Triangle music mainstay Rusty Sutton moves west, with fond memories of a decade well spent | Music Feature | Indy Week
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Triangle music mainstay Rusty Sutton moves west, with fond memories of a decade well spent 

Longtime local soundman and musician Rusty Sutton is packing up and heading west to Asheville this month after 10 years in the Triangle.

Photo by Jeremy M. Lange

Longtime local soundman and musician Rusty Sutton is packing up and heading west to Asheville this month after 10 years in the Triangle.

When I was a kid in Candler, N.C., a small suburb on the west side of Asheville, my only exposure to music came from my parents' collections of classic rock cassettes and the few country and modern rock FM stations that poured from their minivan's stereo. By the time I was 15 and started venturing into Asheville to loiter at record stores with my friends, the only "local" musicians I knew of were James Taylor and Randy Travis. As far as I knew, all of the records worth listening to were coming from San Francisco's Fat Wreck Chords and Los Angeles' Epitaph.

When I started becoming aware of fast, loud music being made by bands such as Archers of Loaf, Pipe and Superchunk—all coming from another small town in my home state—I was floored. My new goals in life became clear: Go to Chapel Hill, play in bands, be awesome. I moved into a dorm on the south side of UNC's campus in the fall of 2003 and quickly realized that, contrary to what I had expected, college was much harder to coast through than high school. Eventually I had to make a choice between seeing shows and staying up late burning CDs from the library at WXYC or going to class. My decision seemed like the obvious one.

By the time I wormed my way into a job at Cat's Cradle, I was certain that working at one of the oldest music venues in the South was the best job anyone could ever ask for. It was 2005 and I was a 20-year-old college dropout who had the entire world figured out. My first night on the job was mixing monitors for Dinosaur Jr. My perception of volume was permanently altered. Imagine being locked in a small closet adjoining a room where Boeing is testing out jet engines for two hours.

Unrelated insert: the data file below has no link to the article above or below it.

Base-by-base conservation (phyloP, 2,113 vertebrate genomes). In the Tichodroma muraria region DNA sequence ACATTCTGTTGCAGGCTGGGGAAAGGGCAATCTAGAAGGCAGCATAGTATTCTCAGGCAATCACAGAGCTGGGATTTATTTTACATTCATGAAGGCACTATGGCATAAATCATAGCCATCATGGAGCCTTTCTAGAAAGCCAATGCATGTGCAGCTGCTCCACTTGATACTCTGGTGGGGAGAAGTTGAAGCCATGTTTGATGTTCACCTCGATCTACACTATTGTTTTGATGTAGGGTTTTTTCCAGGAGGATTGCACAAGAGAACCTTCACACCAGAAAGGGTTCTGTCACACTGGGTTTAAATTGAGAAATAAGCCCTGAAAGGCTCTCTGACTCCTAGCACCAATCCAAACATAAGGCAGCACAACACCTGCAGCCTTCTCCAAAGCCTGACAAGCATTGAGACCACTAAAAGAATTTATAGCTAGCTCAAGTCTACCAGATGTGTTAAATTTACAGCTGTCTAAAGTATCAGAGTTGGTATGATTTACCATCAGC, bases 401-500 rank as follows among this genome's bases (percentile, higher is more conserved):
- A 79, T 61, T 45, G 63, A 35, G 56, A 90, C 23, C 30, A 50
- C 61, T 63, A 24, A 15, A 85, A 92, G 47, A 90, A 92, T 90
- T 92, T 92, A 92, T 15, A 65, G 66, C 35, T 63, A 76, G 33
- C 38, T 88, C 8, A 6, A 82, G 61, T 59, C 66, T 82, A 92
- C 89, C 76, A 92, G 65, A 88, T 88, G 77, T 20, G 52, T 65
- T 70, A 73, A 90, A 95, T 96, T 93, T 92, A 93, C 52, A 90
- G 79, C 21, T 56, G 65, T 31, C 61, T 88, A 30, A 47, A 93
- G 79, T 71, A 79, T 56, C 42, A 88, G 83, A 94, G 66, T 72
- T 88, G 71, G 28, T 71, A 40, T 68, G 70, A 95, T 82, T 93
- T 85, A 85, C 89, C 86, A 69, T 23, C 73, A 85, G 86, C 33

When I asked J Mascis after that show if he could hear himself from the monitors, he responded with a flatlined, "Ehh, I guess." That was all I needed to know: I had done at least an OK job, and that was enough for me. I spent every available moment for the next three years up in that little loft next to the Cradle's stage learning my trade. I still can't play guitar very well, but whenever I get asked by someone who stumbles past my workspace if I "know what all those buttons do," I can confidently respond: "Yes, mostly."

I'm regularly asked about my favorite stories from working in clubs. Some people assume I have a treasure trove of personal experiences with international superstars participating in all kinds of debauchery. Honestly, I really don't. More often than not, green rooms are used for sipping tea and Skyping with loved ones rather than drug use and groupie groping.

So my favorite stories are fairly innocent. One night in the Cradle's green room, KRS-One asked me how I got the name Rusty. When I told him it was short for Russell, he responded with, "MAAaaAAAn, you too smooth for a name like RUSTY! I'm calling you Crisco from now on!" Then there was the time Ghostface Killah threatened to "Whip that fool's ass!" and motioned at me because he thought I was the cause of a piece of equipment failing mid-show. Afterward, he thanked me for doing all I could to help, and for being an effective scapegoat to keep people from throwing bottles at him during the show.

While I was working at the Cradle, I also had the chance to intern at Merge Records. I cannot overstate what a huge opportunity this was. Every few days for most of a year, I sat in the basement of their office in Durham and filled envelopes with records by Arcade Fire, Spoon, Superchunk, The Clientele, The Rosebuds, Shout Out Louds and many more amazing bands. I'd send them out to college DJs, promoters and music fans just like me all over the world. The staff there has always been driven toward sharing quality music and spreading their own excitement; it was beyond infectious.